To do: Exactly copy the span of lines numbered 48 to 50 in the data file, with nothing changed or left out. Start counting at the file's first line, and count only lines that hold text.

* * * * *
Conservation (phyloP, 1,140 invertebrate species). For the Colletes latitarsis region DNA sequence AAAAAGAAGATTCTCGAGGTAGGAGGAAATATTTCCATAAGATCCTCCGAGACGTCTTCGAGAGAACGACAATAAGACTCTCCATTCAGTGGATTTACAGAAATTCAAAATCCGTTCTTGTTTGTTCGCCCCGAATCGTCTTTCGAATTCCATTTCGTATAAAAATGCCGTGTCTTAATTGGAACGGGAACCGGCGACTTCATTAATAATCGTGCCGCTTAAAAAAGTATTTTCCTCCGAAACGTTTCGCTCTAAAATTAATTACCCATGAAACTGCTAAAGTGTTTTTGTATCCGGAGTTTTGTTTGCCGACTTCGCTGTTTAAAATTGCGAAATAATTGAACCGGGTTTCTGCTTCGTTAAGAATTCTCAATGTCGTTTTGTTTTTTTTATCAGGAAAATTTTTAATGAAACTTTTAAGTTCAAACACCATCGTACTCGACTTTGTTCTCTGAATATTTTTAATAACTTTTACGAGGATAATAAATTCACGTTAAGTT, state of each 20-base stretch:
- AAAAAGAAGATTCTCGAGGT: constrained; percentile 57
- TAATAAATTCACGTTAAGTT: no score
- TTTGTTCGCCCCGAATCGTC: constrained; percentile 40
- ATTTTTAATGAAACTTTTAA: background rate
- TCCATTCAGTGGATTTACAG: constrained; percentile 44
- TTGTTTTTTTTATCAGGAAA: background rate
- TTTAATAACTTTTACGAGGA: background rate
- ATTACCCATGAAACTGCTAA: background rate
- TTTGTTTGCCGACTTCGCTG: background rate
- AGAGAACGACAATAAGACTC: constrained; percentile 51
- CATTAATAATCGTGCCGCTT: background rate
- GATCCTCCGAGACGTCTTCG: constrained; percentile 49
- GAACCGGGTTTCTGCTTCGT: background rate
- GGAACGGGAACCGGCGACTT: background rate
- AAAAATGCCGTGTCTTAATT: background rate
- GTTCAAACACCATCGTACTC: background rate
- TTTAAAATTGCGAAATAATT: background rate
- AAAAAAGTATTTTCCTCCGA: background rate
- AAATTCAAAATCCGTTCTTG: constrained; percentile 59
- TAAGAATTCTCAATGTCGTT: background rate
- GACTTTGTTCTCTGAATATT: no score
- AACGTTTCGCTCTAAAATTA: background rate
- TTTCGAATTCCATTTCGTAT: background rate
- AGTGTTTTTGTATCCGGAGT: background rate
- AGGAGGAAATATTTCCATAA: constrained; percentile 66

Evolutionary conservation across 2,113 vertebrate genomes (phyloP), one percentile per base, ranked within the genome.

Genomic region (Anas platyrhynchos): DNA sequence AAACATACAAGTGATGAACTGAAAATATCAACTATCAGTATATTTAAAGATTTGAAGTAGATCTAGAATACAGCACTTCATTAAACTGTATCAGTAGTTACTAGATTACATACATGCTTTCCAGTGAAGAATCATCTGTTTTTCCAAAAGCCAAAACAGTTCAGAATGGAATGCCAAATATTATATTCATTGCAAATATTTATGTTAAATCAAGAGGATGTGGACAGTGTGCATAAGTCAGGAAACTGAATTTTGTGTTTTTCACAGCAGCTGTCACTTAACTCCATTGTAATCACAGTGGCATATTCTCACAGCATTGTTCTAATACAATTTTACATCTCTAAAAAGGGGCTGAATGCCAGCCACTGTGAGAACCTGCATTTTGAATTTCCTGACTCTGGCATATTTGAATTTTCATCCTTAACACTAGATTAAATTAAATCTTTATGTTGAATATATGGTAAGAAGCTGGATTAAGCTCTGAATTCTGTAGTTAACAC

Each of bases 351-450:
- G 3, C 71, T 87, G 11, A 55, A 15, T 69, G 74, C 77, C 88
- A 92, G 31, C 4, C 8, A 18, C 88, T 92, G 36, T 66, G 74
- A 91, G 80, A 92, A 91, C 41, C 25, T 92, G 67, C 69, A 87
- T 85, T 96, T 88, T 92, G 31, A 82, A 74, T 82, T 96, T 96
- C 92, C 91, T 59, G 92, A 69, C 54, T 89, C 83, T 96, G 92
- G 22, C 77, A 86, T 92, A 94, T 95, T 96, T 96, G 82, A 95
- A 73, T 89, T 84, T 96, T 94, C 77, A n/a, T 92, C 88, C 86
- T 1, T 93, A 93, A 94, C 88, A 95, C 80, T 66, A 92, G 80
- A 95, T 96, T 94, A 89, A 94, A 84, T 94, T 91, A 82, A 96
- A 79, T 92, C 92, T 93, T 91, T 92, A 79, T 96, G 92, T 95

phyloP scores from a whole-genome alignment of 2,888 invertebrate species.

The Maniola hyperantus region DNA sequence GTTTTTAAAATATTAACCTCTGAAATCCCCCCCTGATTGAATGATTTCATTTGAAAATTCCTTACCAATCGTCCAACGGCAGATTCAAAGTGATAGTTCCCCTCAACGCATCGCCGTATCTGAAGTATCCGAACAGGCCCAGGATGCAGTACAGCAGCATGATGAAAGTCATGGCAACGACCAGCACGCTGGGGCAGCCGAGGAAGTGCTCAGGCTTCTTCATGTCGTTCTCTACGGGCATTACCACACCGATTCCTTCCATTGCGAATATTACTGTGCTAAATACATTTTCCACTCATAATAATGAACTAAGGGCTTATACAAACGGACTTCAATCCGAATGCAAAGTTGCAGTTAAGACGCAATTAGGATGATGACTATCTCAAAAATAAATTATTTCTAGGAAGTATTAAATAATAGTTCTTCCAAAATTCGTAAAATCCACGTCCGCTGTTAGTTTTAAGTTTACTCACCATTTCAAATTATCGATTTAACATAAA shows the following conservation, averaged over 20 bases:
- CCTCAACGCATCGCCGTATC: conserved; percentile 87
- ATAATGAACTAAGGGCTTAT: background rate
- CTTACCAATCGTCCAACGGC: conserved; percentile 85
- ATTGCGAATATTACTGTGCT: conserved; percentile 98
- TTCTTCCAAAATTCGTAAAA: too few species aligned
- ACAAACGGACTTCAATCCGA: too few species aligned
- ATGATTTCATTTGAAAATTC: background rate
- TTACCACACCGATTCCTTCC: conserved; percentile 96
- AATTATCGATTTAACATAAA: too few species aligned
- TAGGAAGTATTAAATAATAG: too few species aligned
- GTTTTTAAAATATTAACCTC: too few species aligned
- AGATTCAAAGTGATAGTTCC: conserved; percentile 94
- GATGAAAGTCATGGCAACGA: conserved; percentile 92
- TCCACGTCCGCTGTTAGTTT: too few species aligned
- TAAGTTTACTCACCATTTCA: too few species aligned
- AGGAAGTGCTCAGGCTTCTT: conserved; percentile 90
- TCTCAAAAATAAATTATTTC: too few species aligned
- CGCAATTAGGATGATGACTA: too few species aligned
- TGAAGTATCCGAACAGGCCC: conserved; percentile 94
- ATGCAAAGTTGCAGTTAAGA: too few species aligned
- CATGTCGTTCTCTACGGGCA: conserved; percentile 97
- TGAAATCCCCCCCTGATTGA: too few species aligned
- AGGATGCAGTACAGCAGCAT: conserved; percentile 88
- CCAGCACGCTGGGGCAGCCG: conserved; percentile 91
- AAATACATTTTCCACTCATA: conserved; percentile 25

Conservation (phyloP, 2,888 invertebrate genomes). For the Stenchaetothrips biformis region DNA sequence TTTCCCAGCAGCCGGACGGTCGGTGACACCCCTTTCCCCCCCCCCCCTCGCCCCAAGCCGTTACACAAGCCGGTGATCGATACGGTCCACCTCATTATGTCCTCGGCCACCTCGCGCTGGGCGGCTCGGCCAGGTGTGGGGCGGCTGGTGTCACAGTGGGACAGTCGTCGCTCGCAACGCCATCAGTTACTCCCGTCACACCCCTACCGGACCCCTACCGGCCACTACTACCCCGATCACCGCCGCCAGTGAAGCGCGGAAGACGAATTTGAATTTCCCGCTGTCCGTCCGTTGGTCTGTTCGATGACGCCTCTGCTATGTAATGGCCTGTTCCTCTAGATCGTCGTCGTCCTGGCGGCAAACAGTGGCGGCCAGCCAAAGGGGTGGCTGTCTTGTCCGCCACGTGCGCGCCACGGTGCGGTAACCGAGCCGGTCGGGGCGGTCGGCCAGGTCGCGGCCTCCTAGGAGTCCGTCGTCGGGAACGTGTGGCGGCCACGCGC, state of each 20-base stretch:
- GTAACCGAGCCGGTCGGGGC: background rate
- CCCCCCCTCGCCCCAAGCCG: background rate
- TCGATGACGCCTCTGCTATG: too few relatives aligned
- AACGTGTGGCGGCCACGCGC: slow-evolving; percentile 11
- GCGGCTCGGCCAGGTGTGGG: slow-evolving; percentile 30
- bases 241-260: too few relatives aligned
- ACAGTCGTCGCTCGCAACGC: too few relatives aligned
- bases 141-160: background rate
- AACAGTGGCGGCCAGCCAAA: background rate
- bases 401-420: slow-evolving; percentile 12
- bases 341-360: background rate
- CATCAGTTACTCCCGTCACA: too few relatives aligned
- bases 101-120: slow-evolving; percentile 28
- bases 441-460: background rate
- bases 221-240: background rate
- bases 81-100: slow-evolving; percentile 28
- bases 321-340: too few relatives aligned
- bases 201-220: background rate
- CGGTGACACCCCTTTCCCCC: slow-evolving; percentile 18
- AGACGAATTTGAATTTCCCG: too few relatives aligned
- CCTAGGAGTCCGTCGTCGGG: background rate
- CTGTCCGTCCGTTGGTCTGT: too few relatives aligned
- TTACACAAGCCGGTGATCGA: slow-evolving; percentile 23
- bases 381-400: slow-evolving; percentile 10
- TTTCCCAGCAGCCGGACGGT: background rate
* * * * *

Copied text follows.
- ATGATTTCATTTGAAAATTC: background rate
- TTACCACACCGATTCCTTCC: conserved; percentile 96
- AATTATCGATTTAACATAAA: too few species aligned